SPORTS: Memo to IU: Hire the right people this time

Deadlines for a weekly publication are tricky. Sometimes when news breaks, you get lucky. Sometimes, you don’t.

In this case, forgive me if I’m a little late to the parade and-following the elephants with broom and shovel-to the sorry mess involving the men’s basketball program at my alma mater, Indiana University.

So, to sum up, this is what bothers me most: Everything. And who’s to blame? Everyone.

It’s the culture. It’s the media. It’s gross mismanagement. It’s poor hiring. It’s leaders who abdicate responsibility and accountability. It’s any of us who become blinded by championship banners swaying in a gentle breeze. It’s our determination to pound the square peg of big-time college athletics into the round hole of higher education. It’s the practice of pandering for the favor of 16- and 17-year-olds. It’s the disintegration of ethical behavior. It’s an inches-thick rules book that is only inches thick because circumventing the rules is just as important as diagramming an effective motion offense. It’s about making coaches the highest-paid public employees in the state, earning 10 times that of the governor (sure, I know … the coach has the tougher job).

It is lawyers, and it is fear of litigation. It is high-minded principles that come at a price for which, as we just discovered, the going rate is $750,000.

It is a lynching in the square of public opinion, where allegations are assumed as facts, and you are guilty unless proven innocent.

It has happened at many other institutions and now it has happened at Indiana University. Are you surprised? For years, it tolerated a bully because he won. Then it accepted a cheater because it thought he could win.

I don’t see much difference between the two. Others might.

As I’m writing this, I’m watching the IUOhio State game at Assembly Hall. The ESPN camera comes out of a timeout to show a student flashing a sign that says, “If you aren’t cheating, you aren’t trying.”

Yeah, that’s what we’ve come to … for the glory of old IU.

Kelvin Sampson betrayed the trust of not just the people who hired him, who gave him a second chance (and don’t we all believe in second chances?), but all who have made an investment in the reputation of IU. How dare he? Ultimately, there is but one person responsible, and his initials are on his former players’ sneakers.

Adam Herbert? You read it here several years ago. History will mark him as IU’s most inept president, an embarrassment to the legacy of Herman B Wells and others, an unconscionable hire perpetrated on an inept board of trustees by Stephen Ferguson. But with billionaire Bill Cook pulling the strings, perhaps Ferguson had no choice but to play the puppet.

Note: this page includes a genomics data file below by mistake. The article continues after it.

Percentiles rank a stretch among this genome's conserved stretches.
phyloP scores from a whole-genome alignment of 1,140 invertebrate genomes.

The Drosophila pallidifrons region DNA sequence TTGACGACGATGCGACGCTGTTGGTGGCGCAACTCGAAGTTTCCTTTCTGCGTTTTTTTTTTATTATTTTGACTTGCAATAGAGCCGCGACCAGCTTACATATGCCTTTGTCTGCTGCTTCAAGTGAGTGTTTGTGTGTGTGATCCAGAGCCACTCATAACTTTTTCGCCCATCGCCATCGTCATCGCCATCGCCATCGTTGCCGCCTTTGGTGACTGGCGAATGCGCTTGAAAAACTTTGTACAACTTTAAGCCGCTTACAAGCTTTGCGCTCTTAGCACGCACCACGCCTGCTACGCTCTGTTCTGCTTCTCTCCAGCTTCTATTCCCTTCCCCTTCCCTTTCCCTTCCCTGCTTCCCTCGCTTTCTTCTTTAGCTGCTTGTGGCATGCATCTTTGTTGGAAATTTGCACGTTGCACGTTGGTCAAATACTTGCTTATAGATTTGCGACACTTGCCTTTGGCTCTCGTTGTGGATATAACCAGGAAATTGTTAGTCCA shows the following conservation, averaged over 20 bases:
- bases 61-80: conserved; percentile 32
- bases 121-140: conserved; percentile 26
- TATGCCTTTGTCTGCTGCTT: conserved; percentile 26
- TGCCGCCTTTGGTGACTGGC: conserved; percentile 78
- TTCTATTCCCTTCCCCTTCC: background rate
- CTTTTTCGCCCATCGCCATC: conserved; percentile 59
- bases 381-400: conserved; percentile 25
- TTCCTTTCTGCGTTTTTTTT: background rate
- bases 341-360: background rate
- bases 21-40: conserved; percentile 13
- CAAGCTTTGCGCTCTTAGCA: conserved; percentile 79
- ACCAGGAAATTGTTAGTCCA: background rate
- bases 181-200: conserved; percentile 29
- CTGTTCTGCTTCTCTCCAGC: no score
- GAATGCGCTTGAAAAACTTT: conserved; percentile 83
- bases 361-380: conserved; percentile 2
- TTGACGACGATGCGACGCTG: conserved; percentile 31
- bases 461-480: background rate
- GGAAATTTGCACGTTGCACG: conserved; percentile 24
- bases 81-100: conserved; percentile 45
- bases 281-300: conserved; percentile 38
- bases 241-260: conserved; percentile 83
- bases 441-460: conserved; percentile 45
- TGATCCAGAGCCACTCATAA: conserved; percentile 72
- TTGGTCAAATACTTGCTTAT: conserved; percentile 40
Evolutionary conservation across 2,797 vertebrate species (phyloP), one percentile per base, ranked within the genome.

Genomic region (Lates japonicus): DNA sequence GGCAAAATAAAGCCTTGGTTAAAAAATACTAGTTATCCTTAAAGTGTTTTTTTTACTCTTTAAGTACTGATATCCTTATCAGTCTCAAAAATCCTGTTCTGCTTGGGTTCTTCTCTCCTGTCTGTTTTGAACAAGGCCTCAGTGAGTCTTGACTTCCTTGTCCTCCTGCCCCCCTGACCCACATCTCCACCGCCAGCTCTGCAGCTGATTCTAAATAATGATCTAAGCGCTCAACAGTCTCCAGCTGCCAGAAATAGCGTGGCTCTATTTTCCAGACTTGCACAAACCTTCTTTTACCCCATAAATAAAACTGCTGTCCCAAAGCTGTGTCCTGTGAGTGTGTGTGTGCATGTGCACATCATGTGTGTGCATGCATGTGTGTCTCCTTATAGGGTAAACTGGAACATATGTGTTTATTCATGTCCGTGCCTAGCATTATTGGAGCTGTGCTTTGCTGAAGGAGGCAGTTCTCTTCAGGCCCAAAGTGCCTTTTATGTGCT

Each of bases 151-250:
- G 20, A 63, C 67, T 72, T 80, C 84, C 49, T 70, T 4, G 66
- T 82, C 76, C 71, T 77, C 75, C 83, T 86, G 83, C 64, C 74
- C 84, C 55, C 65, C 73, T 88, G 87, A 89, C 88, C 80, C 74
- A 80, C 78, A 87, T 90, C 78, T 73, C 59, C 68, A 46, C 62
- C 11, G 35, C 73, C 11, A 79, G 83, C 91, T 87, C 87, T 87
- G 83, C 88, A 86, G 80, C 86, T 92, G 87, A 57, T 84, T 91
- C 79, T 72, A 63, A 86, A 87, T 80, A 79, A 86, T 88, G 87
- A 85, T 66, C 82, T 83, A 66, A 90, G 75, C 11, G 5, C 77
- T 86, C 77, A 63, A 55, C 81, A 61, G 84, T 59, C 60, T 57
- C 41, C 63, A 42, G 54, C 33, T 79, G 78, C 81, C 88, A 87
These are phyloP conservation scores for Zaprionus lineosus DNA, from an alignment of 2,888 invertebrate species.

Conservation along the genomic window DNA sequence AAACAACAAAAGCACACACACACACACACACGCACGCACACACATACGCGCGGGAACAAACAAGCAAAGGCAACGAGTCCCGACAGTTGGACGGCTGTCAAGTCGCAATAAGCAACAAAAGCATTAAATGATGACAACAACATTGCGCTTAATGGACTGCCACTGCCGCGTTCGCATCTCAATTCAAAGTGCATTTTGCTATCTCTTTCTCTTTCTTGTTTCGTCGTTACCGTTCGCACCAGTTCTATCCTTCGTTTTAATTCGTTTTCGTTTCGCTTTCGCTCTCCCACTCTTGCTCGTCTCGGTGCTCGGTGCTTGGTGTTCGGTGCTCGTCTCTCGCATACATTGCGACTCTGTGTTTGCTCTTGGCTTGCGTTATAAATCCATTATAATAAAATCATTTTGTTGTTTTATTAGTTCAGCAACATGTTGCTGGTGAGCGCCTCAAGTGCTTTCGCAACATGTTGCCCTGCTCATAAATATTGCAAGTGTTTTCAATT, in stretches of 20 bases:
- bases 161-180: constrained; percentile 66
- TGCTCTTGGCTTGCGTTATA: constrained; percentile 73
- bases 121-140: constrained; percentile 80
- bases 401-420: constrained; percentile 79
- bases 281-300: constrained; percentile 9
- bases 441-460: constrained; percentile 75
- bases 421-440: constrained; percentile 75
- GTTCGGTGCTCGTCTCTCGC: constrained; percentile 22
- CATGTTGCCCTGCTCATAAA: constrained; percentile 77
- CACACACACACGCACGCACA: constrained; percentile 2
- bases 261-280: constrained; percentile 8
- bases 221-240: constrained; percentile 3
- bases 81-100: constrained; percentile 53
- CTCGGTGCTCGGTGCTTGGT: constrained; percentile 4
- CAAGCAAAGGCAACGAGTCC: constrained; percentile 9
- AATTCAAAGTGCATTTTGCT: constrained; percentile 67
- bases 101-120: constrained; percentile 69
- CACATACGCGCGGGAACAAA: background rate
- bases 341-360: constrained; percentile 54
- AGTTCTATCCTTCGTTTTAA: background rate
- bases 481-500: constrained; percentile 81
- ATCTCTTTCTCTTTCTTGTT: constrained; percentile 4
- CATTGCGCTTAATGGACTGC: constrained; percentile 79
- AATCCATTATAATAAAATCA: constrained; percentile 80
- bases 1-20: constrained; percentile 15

Had Indiana chosen Indianapolis businessman and former IU trustee Jim Morris for president at that time, none of this would have happened. None of it. Morris bleeds cream and crimson. The university is his heart and soul. Yet he was passed over for an absentee jock-sniffer from Florida. Nice call. Believe me, they won’t be naming any buildings after Herbert.

Athletic Director Rick Greenspan? I like the guy, and he’s done an admirable job putting the athletic department back in order after another amazingly poor hire, Mike McNeely. But this stain came on his watch and he will never regain the confidence of the university family. A voluntary resignation should be on his agenda. And when it comes, IU should turn to a thoughtful, articulate Indianapolis resident, Jack Swarbrick. As a lawyer with a wealth of sports knowledge (former chairman of the Indiana Sports Corp., runner-up to Myles Brand for the NCAA presidency), Swarbrick has the consummate skill set for the job.

As for Sampson’s successor, well, you can’t underestimate the importance of getting this one right. Yes, Dan Dakich deserves his hearing and there’s no doubting his loyalty to the university and his understanding of how it must be represented. But IU has to conduct a national search, one that I hope would include Marquette’s Tom Crean, Baylor’s (and Valparaiso native) Scott Drew and Washington State’s Tony Bennett. As for Tennessee’s Bruce Pearl or Memphis’ John Calipari, sorry, they don’t pass my smell test. And there’s already enough stench in Bloomington.

In the moment, this is as bad as it gets. In time, however, this too shall pass, and Indiana basketball will be back to normal.

Trying, but not cheating, for the glory of old IU.

Benner is associate director of communications for the Indianapolis Convention & Visitors Association and a former sports columnist for The Indianapolis Star. His column appears weekly. Listen to his column via podcast at To comment on this column, send e-mail to Benner also has a blog,

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